Facebook twitter followgram pinterest

Royal Caribbean’s ceo Richard Fain stated he was “deeply disappointed” to report a breakeven 2008 fourth quarter. Weak demand, currency changes and higher fuel costs led to Royal Caribbean Cruises Ltd’s 1 cent per share profit in the fourth quarter, down from 33 cents from the same quarter in 2007.

The penny profit falls short of Wall Street’s 7 cents per share estimate. The company’s 2009 forecast projects net yields down 9-13 percent, with earnings expected in the range of $1.40 per share. Analysts had been forecasting $1.67 per share. A loss of 30 cents to 35 cents per share is projected in the first quarter of 2009. Yesterday, Barclays Capital lowered its 2009 earnings estimate for Royal Caribbean from $1.98 per share to a loss of 92 cents per share and initiated a 2010 estimate of negative $1.22. That news caused Royal Caribbean shares to plummet 15 percent.

Going forward Royal Caribbean said the revenue outlook for 2009 remains weak, with both ticket sales and onboard spending affected by the economy. “Forecasting demand is as tough as it has even been in my 20 years at Royal Caribbean,” said Fain. The line stated it was using “substantial discounts” to rev up sales and that the line’s average passenger now books 4 months in advance. ‘The fourth quarter was an extremely difficult operating environment and we expect even more challenges in 2009,’ said Fain.

Still Fain said he was pleased with how the company responded early to the “approaching storm.” Cost containment and other actions largely offset higher than anticipated fuel and insurance expenses — net costs (excluding fuel) will fall 5-7 percent in 2009. The line stated that they are 58 percent hedged in fuel. Fain said he is “encouraged” by recent bookings during wave period.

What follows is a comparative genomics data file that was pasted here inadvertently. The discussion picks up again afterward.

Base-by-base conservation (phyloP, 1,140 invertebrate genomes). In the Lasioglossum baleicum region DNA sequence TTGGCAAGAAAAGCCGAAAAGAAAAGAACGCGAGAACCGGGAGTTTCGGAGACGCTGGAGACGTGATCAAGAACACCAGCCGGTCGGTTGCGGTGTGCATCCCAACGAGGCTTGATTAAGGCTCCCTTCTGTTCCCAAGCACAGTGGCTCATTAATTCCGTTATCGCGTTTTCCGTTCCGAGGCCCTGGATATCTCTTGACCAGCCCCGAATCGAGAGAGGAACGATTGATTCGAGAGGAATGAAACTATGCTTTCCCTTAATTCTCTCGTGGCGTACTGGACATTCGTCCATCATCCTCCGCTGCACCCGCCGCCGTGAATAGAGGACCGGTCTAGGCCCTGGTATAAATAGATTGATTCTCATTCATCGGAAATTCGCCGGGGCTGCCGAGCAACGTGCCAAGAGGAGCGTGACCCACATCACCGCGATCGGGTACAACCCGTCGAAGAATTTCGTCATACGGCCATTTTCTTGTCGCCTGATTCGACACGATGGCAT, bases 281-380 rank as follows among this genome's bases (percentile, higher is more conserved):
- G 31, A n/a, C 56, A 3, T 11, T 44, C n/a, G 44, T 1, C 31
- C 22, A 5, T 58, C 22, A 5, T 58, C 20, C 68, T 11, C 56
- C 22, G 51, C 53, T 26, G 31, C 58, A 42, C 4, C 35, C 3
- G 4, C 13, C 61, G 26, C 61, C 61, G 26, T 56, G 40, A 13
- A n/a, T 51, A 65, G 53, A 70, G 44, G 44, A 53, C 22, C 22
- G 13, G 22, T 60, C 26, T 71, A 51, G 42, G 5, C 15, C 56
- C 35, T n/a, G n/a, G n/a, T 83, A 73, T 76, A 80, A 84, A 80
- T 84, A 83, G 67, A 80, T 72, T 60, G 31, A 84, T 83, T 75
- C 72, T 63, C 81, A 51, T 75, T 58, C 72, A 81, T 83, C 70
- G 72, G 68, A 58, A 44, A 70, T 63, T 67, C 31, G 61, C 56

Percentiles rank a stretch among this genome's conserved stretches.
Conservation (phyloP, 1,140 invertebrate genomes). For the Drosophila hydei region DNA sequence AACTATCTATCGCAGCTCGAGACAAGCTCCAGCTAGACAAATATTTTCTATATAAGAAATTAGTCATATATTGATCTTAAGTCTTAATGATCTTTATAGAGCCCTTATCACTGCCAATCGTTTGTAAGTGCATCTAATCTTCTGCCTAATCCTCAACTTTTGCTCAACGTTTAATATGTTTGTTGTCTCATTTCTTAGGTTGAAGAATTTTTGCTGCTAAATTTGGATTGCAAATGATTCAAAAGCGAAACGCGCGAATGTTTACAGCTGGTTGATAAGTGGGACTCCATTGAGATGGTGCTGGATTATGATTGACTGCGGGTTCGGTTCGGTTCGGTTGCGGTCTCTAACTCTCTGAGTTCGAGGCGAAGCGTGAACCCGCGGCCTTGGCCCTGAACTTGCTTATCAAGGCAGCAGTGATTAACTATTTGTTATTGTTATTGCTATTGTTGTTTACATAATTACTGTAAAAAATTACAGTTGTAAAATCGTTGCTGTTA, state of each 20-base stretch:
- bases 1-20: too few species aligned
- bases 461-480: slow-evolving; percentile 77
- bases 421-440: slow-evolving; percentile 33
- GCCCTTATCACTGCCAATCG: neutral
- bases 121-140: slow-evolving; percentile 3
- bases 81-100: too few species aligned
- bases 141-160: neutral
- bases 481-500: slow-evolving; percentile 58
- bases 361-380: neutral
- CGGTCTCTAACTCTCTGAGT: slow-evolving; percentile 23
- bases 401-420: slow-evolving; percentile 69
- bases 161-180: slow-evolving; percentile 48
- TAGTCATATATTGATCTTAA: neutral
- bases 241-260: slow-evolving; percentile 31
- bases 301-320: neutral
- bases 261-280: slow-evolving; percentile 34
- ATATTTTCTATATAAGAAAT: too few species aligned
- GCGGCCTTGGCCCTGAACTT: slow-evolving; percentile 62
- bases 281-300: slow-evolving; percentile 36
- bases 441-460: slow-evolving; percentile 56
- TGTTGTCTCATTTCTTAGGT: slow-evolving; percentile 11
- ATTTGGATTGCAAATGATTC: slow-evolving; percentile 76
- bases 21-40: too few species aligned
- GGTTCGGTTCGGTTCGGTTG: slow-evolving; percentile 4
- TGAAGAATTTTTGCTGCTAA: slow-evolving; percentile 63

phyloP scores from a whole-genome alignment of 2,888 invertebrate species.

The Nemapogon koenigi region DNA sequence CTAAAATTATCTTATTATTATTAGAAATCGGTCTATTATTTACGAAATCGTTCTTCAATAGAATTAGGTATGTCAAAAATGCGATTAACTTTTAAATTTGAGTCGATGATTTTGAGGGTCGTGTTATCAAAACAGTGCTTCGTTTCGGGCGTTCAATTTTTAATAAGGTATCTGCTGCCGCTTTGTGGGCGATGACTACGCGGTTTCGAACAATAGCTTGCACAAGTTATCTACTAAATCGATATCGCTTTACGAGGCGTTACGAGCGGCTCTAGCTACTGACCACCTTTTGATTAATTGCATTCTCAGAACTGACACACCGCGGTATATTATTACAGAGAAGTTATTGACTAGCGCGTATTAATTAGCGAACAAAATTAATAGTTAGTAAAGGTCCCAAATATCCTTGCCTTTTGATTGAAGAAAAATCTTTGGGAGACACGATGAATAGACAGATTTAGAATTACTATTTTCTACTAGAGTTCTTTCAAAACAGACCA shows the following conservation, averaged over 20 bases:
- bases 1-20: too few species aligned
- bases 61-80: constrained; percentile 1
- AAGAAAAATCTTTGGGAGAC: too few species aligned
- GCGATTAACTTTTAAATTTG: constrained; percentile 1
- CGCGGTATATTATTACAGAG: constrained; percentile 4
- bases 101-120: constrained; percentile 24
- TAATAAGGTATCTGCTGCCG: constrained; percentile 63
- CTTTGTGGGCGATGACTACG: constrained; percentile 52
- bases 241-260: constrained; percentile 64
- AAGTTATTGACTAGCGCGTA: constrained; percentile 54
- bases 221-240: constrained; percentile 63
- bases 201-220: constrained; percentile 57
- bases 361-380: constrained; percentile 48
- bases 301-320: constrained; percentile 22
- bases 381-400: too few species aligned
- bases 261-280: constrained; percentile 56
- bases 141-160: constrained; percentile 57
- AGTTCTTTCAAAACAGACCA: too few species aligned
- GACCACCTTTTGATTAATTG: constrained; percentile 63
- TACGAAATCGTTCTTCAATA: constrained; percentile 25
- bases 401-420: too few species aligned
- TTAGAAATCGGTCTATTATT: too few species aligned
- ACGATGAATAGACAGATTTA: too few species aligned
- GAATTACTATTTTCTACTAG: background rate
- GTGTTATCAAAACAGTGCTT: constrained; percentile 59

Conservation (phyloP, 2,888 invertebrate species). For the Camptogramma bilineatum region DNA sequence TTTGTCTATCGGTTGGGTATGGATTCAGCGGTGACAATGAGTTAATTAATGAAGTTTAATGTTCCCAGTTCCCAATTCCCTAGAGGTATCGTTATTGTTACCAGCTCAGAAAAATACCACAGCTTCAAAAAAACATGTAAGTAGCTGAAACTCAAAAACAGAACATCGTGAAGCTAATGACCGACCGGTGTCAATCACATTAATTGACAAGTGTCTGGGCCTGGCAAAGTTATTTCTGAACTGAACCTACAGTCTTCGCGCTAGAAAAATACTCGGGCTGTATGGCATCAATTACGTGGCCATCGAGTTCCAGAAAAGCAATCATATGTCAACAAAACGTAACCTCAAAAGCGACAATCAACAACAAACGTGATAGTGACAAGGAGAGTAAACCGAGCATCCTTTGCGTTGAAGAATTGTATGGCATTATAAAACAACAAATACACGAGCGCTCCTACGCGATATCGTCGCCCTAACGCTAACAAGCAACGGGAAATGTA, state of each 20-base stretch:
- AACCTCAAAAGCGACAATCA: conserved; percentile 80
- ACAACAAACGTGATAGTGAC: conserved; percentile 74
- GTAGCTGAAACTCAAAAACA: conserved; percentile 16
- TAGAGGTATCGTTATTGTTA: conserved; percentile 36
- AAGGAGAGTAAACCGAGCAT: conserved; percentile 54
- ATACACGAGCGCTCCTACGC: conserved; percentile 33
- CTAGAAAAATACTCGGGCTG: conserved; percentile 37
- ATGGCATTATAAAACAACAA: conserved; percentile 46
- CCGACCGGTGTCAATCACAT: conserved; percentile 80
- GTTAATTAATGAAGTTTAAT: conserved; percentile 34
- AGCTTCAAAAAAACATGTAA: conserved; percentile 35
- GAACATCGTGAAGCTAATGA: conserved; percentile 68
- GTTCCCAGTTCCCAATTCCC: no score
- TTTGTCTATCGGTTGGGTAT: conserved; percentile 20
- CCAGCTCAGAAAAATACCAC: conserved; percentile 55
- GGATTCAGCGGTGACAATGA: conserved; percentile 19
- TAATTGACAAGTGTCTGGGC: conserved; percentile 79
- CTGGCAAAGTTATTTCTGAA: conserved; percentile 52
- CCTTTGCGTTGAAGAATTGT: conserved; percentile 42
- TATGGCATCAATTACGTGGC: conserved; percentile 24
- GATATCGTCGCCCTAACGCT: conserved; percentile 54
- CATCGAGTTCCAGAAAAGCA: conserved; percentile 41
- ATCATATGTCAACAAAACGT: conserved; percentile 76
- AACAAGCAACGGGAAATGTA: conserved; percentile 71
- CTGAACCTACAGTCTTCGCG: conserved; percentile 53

One thing that’s likely to raise eyebrows among die hard Royal Caribbean cruisers is Fain’s statement that the line has reduced costs without compromising the guest experience. The line caused an uproar last year when it began charging for steak in its dining rooms and recently announced a charge for room service after midnight. Royal Caribbean said that 20-25 percent of its revenue is from onboard sales. With falling yields and stock price and enormous expenditures for new cruise ships odds are the company will only increase onboard charges.

Tweet us! Did you know that ExpertCruiser is now on Twitter. Follow us at twitter.com/ExpertCruiser.

Filled Under Blog

6 Responses to “Royal Caribbean’s penny per share earnings likely to lead to more onboard nickel and diming”

  1. MyName says:

    It would be nice if you folks could get your facts straight. I’ve heard so much yelling about the so called $14.95 steak it isn’t funny! The facts are – the steak was limited to a couple of ships as a test. A steak remained on the menu at no extra charge. This was purely an “option” and nobody was forced to purchase it.

    As for the room service charge – more screaming about nothing for most people. Heck, I tip more than $3.95 for room service in the morning! They are actually giving me a reason to reduce my costs! Also, there is only a charge from midnite until about 5:00 am. Not exactly prime time for the majority of folks. Besides, you can always find free food somewhere on board.

    So, how about just reporting the news FACTS, and leave it at that. People are more than capable of forming opinions on their own.

    Let’s try this: If you simply delete the final paragraph of your “news” story, you have a TRUE news piece. The last paragraph is nothing but added fluff and opinion. When did it become a requirement for the news reporting agencies to start adding their opinion to everything?

  2. Hi MyName,
    You sure sound like a “Royal Champion”. Let’s get to the facts, shall we?

    Royal Caribbean is cutting back. They kept the 7oz “Top Sirloin” steak on the menu at no charge, but started charging $14.95 for the 10oz New York Strip steak. They also cut back their prime rib portion to 6oz — down from 9.5 oz. Then the room service charge. Sure, some cruise lines are doing that. But, why is Royal Caribbean doing that? Simply put, those new, beautiful ships are killing their bottom line — they have to make it up somewhere, right? Hence, that’s why I think you’ll see more onboard charges.


  3. My Name says:


    I do not disagree with anything you stated in your comment. I simply disagree with half truths. Why didn’t you tell all of the story on this site without being poked?

    Not exactly a “Royal Champion” (whatever that is), just a “whole truth” champion.

  4. Hi My Name,
    If you are truly a “whole truth champion” then you will appreciate various points of view.

    I appreciate and welcome your point of view!


  5. royalsuks says:



Leave a Reply

Your email address will not be published. Required fields are marked *